Russian courts: breaking what was fixed, cont’d

No relief on the home front. As I have mentioned earlier, Russia is merging its relatively decent arbitration courts into the general jurisdiction system, which sounds proverbially like adding a jug of honey to a barrel of sh*t. According to Kommersant, many judges from the team of Anton Ivanov, the chairman of the soon-to-disappear supreme court of arbitration, have been disqualified from the new supreme court. Does not bode well for the “de-offshorization” campaign.

Putin will go and the regime will change one day, sooner or later. But how are we going to deal with these judges? Nothing short of a revolutionary change will help. Arbitration courts should be brought back and the business community asked to pick judges it can trust. But to fix criminal justice, the bare minimum would be a tectonic change in the legal principles and a thorough purge of prosecutors and judges.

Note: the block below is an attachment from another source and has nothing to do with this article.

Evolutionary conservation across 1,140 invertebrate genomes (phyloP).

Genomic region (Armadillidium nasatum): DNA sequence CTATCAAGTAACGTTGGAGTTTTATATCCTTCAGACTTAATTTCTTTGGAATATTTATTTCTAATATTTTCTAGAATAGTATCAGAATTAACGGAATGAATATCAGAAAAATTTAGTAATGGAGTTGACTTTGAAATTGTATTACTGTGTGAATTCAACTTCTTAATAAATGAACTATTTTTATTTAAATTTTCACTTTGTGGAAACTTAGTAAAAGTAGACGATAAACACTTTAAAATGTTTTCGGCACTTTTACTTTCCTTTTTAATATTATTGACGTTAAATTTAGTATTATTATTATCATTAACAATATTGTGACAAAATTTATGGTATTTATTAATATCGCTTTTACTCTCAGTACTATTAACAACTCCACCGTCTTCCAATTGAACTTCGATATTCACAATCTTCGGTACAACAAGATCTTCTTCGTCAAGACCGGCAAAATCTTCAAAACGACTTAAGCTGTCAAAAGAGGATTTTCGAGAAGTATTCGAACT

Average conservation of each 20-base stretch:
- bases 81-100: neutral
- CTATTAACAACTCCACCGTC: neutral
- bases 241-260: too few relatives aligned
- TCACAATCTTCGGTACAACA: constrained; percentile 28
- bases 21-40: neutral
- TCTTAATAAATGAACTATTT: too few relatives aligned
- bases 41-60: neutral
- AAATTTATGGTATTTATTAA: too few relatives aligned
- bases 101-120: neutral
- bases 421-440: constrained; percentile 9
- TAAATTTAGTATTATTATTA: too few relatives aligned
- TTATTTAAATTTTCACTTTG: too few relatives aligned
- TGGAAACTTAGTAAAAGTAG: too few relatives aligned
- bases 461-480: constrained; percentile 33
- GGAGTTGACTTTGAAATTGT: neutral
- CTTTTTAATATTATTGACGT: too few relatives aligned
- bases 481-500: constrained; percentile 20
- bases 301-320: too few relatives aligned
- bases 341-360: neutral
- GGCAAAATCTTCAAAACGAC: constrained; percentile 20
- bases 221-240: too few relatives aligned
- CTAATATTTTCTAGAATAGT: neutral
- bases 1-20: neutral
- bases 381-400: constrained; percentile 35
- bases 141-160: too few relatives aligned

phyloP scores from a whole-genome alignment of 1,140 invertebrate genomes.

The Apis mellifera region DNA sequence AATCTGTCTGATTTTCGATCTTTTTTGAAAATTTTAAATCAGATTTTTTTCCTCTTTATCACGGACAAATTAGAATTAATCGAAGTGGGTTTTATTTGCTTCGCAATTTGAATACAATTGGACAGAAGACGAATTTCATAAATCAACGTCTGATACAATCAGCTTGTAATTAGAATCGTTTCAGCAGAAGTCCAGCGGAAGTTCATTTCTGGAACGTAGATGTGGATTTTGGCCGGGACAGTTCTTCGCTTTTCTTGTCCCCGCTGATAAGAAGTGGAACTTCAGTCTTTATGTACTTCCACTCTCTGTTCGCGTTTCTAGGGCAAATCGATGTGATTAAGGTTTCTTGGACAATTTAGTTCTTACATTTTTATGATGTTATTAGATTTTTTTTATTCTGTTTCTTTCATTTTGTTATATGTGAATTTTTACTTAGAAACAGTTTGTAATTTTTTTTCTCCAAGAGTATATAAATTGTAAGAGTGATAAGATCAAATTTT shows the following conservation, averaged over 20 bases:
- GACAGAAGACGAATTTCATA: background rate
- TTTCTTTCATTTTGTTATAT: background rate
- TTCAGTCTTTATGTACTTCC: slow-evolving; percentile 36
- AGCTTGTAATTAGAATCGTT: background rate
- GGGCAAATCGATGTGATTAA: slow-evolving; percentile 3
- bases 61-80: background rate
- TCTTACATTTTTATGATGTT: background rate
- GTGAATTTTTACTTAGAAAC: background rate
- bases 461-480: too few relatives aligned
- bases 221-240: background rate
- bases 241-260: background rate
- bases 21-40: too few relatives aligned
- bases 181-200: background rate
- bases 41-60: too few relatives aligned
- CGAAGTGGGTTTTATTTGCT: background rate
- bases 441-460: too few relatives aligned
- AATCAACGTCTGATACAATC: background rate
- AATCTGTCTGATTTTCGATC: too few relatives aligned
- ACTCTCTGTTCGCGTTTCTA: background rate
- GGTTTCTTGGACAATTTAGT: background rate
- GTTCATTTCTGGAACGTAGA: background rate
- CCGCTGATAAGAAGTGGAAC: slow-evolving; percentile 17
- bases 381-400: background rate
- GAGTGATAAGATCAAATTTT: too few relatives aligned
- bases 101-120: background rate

Yeltsin’s reformers deserve credit for introducing a different procedure for jury trials, similar to Anglo-Saxon procedure; unfortunately, they failed to extend this practice to a large enough number of cases to make it the norm, rather than an exception. Still it was a good start we could build on in post-Putin Russia. Apart from extending the use of jury trials, it would be a great idea to introduce voir dire, unanimous or qualified-majority verdicts, and much stricter rules of evidence to protect the accused.

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